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Retinal Vein Occlusion (RVO)

Arteries and veins carry blood throughout the eyes. The eye has one main artery and one main vein that each have multiple branches. When the main retinal vein becomes blocked, it is called central retinal vein occlusion (CRVO). If only a branch vein is occluded, the condition is called branch retinal vein occlusion (BRVO). When the vein is blocked, blood and fluid spills out into the retina. The macula can swell from this fluid, affecting your central vision. Eventually, without blood circulation, nerve cells in the eye can die and you can lose more vision.

The most common symptom of retinal vein occlusion is vision loss or blurry vision in part or all of one eye. It can happen suddenly or become worse over several hours or days.

  • RVO Treatment

The blocked vein in RVO cannot be unblocked. The main goal of treatment is to keep your vision stable. This is usually done by sealing off any leaking blood vessels in the retina. This helps prevent further swelling of the macula. RVO can be treated with injection of certain medications into the eye called anti-Vascular Endothelial Growth Factor (VEGF) drugs (Avastin, Lucentis, Eylea). Anti-VEGF treatment helps reduce the number of abnormal blood vessels in your retina and prevent them from leaking fluid or blood. This medicine is delivered to your eye through a very slender needle injection under aseptic (clean) conditions.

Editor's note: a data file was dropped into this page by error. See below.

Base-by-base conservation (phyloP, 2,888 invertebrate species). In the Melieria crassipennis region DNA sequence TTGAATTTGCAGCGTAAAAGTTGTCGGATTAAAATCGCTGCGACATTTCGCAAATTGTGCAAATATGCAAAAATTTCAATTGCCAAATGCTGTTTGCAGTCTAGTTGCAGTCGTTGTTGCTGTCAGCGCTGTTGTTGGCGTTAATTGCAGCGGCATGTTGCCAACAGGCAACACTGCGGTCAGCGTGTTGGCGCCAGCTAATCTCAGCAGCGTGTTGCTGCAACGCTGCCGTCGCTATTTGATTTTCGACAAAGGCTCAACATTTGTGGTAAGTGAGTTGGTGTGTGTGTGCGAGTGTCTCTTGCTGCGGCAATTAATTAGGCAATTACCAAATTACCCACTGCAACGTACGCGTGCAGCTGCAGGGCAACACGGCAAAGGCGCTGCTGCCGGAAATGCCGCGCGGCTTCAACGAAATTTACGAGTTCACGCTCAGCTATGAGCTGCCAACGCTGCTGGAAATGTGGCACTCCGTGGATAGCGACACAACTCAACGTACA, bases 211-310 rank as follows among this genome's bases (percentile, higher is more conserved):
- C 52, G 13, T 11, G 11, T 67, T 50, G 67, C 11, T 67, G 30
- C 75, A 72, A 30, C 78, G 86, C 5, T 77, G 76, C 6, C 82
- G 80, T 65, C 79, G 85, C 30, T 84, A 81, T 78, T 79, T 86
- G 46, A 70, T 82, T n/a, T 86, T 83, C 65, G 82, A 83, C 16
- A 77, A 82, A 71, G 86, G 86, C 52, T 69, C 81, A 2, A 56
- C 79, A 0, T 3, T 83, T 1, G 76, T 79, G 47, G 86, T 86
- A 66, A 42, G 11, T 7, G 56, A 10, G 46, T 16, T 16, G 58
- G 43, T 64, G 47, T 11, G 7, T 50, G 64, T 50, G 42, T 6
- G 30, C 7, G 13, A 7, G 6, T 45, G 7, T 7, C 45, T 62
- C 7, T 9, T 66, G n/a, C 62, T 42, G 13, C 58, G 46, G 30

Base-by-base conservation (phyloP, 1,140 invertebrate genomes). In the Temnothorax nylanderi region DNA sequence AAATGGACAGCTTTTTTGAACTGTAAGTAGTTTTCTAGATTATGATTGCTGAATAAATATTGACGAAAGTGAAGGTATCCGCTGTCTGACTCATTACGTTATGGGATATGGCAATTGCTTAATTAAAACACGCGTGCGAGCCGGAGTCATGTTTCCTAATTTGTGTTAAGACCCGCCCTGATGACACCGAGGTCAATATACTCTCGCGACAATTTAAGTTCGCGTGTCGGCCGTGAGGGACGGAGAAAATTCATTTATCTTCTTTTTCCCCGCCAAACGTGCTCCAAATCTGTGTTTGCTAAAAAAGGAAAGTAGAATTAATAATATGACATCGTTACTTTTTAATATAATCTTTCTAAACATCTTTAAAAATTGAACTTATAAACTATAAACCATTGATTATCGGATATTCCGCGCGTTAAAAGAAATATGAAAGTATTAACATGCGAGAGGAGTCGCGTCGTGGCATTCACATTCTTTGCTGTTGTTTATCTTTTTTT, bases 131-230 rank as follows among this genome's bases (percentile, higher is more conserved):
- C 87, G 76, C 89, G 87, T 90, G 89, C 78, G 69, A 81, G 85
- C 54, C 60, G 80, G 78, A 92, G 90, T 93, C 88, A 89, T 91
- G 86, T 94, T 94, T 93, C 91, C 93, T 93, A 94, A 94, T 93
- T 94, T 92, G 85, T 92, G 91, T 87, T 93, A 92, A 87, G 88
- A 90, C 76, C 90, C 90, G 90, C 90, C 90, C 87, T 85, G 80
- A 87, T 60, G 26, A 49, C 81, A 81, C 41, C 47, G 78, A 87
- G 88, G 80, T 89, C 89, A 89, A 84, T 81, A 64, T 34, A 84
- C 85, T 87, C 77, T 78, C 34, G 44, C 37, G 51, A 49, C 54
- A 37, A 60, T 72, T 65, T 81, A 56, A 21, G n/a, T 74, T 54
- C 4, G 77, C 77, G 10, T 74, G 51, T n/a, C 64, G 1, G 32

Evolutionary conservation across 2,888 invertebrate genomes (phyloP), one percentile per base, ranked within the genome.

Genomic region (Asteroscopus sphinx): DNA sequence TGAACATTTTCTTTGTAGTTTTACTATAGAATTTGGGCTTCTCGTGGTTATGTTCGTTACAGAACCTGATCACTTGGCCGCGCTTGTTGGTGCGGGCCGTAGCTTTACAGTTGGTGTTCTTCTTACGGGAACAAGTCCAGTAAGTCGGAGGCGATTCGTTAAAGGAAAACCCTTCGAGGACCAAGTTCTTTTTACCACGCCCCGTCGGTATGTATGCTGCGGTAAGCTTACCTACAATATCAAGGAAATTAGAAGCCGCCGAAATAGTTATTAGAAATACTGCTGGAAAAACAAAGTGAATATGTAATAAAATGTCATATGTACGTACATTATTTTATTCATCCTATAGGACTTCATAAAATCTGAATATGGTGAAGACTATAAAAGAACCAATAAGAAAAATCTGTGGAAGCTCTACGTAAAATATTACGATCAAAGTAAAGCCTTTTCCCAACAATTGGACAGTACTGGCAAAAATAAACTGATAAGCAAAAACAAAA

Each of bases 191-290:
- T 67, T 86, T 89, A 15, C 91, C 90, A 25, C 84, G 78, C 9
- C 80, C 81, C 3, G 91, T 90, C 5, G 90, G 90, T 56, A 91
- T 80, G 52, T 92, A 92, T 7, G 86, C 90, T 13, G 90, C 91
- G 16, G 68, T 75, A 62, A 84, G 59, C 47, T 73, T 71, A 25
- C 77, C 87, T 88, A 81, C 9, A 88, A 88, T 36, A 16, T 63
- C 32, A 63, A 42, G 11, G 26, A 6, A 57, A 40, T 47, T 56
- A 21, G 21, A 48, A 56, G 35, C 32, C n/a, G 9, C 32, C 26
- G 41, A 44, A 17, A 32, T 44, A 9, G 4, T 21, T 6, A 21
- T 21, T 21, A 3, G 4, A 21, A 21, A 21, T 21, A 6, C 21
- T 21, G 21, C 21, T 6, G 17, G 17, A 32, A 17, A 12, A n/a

If your RVO is very severe, you may need to have a form of laser surgery. This is called panretinal photocoagulation (PRP) laser. A laser is used to make tiny burns to areas of the retina. This helps lower the chance of bleeding in the eye and keeps eye pressure from rising too much. Learn more about RVO here

Risk For Retinal Vein Occlusion

Retinal Vein Occlusion (RVO) usually happens in people who are aged 50 and older.

People who have the following health problems have a greater risk of RVO:

  • high blood pressure
  • diabetes
  • glaucoma
  • hardening of the arteries (called arteriosclerosis)

Lower Your Risk for Central Retinal Vein Occlusion

  • Eat a low-fat diet
  • Get regular exercise
  • Maintain an ideal weight
  • Don’t smoke

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